Sunday, September 15, 2013

Fall is in the air

     Well its Sunday early evening, with a crisp smell of fall floating through the windows; another weekend has flown by and is coming to an end. Saturday morning I had a chance to sit outside at Whole Foods and enjoy a coffee and "Emerald Necklace Smoothie" after a great BalletFIT class. The rest of the day I was busy doing errands, babysitting, and the routine chores around the house. 

     I am just sitting down now after spending about 2 hours in the kitchen prepping for the work week. I have two new cooking magazines to read and I can’t wait to find some more recipes to add to my collection. My latest creation was a spin on something that has seemed to take over Pinterest and on the go breakfast recipe collections- egg muffins. I made mine with a mix of the vegetables I got in my CSA this weekend; eggplant, red bell pepper, corn, hot pepper, and an organic zucchini I picked up at the store the other day. I mixed 7 egg whites, with 2 egg yolks, ¼ cup of plain unsweetened rice milk, S&P, and crumbled feta. I roasted the veggies for about 20minutes at 400 °, and then filled silicone baking cups ¾ of the way with a scoop of them. I topped each cup off with the egg mixture and baked at 350° for about 30 minutes until they were set. I have to say I am pretty psyched about breakfast this week, and I might even have one tonight for dinner! Throw one of those in between and English muffin and you’re in business on a rushed morning.

     On my last post I mentioned at the end that I would clue you in in my upcoming posts about why the graham crackers I made were gluten free. I am not gluten intolerant, nor did I test positive for celiac disease, but I have been having some digestive issues for quite some time.  I have been to just about every doctor imaginable, and after no concrete answer I began researching on my own.  I found my symptoms most closely resembled fructose intolerance-which I had never even heard of until about two months ago. Fructose intolerance involves many different fruits, vegetables, grains and sweeteners that have a higher percentage of fructose than glucose. Fructose intolerance encompasses a few parts: the process in how sugars affect the “gut” and are digested, as well as the many different types of sugars within fructose.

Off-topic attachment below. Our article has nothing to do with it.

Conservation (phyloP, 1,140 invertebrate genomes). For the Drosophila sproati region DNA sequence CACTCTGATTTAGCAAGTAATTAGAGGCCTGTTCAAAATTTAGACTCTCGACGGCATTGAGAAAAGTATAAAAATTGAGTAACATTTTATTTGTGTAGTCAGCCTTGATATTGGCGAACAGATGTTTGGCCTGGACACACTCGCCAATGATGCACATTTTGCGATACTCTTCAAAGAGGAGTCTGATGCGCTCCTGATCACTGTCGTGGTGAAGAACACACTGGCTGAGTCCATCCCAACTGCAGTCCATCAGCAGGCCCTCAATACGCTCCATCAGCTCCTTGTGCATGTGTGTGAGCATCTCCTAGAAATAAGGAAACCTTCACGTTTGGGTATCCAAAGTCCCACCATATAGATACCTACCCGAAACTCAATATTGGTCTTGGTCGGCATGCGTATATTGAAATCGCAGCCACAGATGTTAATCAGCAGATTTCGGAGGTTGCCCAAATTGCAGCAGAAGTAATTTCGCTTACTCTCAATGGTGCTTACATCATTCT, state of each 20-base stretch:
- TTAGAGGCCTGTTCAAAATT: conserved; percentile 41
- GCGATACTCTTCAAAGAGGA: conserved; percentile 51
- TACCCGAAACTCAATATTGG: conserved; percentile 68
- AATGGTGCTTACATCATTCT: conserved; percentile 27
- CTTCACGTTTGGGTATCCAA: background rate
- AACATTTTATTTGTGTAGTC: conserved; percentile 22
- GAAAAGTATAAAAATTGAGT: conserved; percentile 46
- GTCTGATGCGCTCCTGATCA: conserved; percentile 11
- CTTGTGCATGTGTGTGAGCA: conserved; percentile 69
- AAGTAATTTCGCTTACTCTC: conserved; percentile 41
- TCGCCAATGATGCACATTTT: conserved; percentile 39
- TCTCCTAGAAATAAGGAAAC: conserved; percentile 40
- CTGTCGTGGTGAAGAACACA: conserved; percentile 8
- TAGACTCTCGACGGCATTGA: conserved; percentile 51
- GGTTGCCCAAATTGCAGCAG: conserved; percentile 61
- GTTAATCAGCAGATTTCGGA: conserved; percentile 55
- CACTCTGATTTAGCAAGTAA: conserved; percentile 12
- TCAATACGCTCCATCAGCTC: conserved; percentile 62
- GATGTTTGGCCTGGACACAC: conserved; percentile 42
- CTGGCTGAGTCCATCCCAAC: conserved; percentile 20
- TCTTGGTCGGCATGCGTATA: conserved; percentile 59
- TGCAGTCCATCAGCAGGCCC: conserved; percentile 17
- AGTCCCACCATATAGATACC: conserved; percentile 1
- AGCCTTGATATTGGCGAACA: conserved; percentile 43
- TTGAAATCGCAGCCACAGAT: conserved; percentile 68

The Monash University in Australia is responsible for these findings, and have created an acronym FODMAP that helps break each sugar down- (each person is affected by each sugar differently)

The process through which gut bacteria degrade undigested carbohydrate to produce gases (hydrogen, methane and carbon dioxide)
    Fructo-oligosaccharides (FOS) found in; wheat, rye, onions and garlic
    Galacto-oligosaccharides (GOS) found in; legumes/pulses
Lactose found in; milk, soft cheese, yoghurts
Fructose (in excess of glucose) found in honey, apples, high fructose corn syrups
 Sugar polyols (eg. sorbitol, mannitol) found in some fruit and vegetables and used as artificial sweeteners

After finding out all I could about Fructose intolerance, and low FODMAP diets, I decided to find a nutritionist to help guide me with the diet and also confirm my self diagnosis. She agreed I exemplified many of the symptoms of fructose intolerance and decided to have me begin an elimination diet. I am about 6 weeks in on the elimination diet, and I feel so much better. So currently my diet is free of wheat and dairy, and I have adjusted my cooking to support it. In a few weeks I will begin the challenge phase in which I will test bringing back different foods to see what I can and cannot tolerate.  For a better explanation and a great resource, I highly recommend you visit

Well I hope I didn’t bore you too much, and hopefully helped a few of you out there who might be suffering from the same thing! I am off to finish my chores, check out my cooking magazines, and catch up on some reading.. . .I am about ¾ of the way through Michael Pollen’s Cooked and am on a mission to finish it! What did you cook/do this weekend?

Wednesday, September 11, 2013

Humpday and Graham Cracker Ice Cream Sandwiches